basic physics - speed of a falling stone


Take this question: Gallileo drops a stone from the leaning tower of Pisa which is 45m high. At what speed does the stone hit the ground. (assume no air resitance)

In the book i am reading 2 different approaches to answering this question have been covered

1) basic acceleration formulae
e.g. v^2 = u^2 + 2as
I'm fine with this approach

2) relationship between gravitational energy at top and kinetic energy at bottom
this approach is saying that being as energy is conserved, the gravitational energy at the top will be the same as the kinetic energy at the bottom.

I'm less confident with the second approach. I presume this approach is saying that by the time the stone hits the floor, all of the grativational energy will have been transferred to kinetic energy because, on the floor, the potential energy from gravity = 0. I presume as the stone falls it will have a combination of both GPE and KE but when its back on the floor again all of the GPE that there was the top will now be KE. So you can then use the formula for GPE and KE, cancel out the mass and get the speed when stone hits the ground

If my assumption is right, you can only use the second approach to get the speed when the stone hits the ground because at any other point along the journey from top of tower to floor there is some combination of KE and GPE which i don't know how to work out yet

Many thanks
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This may surprise you both solutions assume that all energy is conserved. So all the gravitational PE is converted to kinetic energy and none is lost due to friction.

An objects gravitational potential energy is due to its position in a gravitational field. As it falls, this potential energy decreases and the kinetic energy increases. So, yes, during this point it will have both PE and KE. When it hits the bottom, all the PE is lost and has been converted to KE.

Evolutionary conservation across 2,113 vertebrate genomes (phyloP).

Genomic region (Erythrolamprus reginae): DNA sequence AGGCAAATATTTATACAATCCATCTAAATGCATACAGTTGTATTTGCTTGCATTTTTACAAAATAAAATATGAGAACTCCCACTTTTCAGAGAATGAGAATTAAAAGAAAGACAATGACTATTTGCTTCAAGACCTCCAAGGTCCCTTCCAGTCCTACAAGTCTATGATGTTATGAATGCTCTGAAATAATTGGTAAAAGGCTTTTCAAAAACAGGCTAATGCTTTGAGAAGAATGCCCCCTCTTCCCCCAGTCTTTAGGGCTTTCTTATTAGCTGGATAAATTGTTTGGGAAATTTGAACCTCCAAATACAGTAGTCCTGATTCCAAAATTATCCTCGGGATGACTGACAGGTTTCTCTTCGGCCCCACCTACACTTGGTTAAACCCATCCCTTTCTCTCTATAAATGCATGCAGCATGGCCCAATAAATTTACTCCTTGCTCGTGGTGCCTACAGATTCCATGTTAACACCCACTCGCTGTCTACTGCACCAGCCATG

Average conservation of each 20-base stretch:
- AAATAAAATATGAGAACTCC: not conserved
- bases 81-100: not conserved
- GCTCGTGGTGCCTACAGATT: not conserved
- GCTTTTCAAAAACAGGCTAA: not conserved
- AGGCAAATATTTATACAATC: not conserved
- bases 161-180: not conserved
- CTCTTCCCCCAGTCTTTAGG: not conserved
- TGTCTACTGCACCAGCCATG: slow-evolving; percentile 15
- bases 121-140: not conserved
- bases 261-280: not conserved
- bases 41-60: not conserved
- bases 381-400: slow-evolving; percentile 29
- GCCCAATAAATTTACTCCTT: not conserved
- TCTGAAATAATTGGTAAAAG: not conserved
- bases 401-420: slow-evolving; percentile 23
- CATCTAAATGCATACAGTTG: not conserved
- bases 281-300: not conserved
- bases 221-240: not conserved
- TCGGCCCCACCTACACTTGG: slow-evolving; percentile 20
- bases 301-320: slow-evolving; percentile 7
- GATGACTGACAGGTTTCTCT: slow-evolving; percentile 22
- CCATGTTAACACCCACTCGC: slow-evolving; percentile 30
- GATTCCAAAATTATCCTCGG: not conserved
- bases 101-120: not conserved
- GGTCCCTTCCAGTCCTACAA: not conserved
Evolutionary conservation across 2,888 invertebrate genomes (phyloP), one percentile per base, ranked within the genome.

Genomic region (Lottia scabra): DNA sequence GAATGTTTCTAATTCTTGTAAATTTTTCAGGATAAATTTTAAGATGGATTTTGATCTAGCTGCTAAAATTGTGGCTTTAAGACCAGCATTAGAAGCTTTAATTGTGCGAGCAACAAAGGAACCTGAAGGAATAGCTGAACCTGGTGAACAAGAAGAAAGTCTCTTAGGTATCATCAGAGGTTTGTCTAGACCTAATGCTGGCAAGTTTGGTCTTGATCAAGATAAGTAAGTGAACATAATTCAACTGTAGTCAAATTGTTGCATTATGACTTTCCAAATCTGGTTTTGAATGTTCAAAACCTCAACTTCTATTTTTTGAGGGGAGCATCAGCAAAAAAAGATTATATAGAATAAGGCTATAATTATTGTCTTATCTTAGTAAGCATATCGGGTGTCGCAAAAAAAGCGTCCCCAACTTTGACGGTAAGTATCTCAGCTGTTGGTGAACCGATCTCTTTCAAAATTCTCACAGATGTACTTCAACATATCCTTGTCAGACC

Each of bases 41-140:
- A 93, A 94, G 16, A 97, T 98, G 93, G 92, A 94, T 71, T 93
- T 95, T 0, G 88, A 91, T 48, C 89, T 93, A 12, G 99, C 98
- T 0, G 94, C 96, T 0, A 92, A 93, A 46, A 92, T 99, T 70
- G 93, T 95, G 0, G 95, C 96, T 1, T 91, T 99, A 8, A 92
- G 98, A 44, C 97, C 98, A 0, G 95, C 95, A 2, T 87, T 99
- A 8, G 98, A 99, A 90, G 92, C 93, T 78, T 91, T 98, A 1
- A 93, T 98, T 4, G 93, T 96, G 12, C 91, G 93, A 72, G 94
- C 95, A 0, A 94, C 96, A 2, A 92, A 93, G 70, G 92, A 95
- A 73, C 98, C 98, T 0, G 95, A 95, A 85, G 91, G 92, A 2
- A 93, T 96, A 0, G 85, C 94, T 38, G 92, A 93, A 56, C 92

To take this into consideration, as mentioned before, the GPE deals with an object's position and in most cases we take the surface of the earth to mean no GPE. It doesn't have to be.

So the gravitational PE is the difference between the top and the bottom that you are looking at; we don't need to consider the bottom to be zero GPE. If the difference between the top and bottom is a height, H, and the vertical position of the object between that height is y, then the total energy, mgH, is the sum of the potential energy and the kinetic energy at y. This can be expressed by the formula seen in the image.

Hope that helps.

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andiejeAuthor Commented:
many thanks
When I was learning all this stuff and I couldn't "Get It" as in understand or visualize what is actually happening, I would do the math...  solve the formulas and then just keep doing it over and over and then it sinks in.

For this question it might be good to pick arbitrary points along the path of the stone ( say 20m above ground) and then solve for GPE and KE using formulas and then choose another point and do the same. Just keep doing it until it becomes clear to you.

At some point you need to just trust the formulas and then let your brain ease into comprehending. Just do the work. Understanding will follow.
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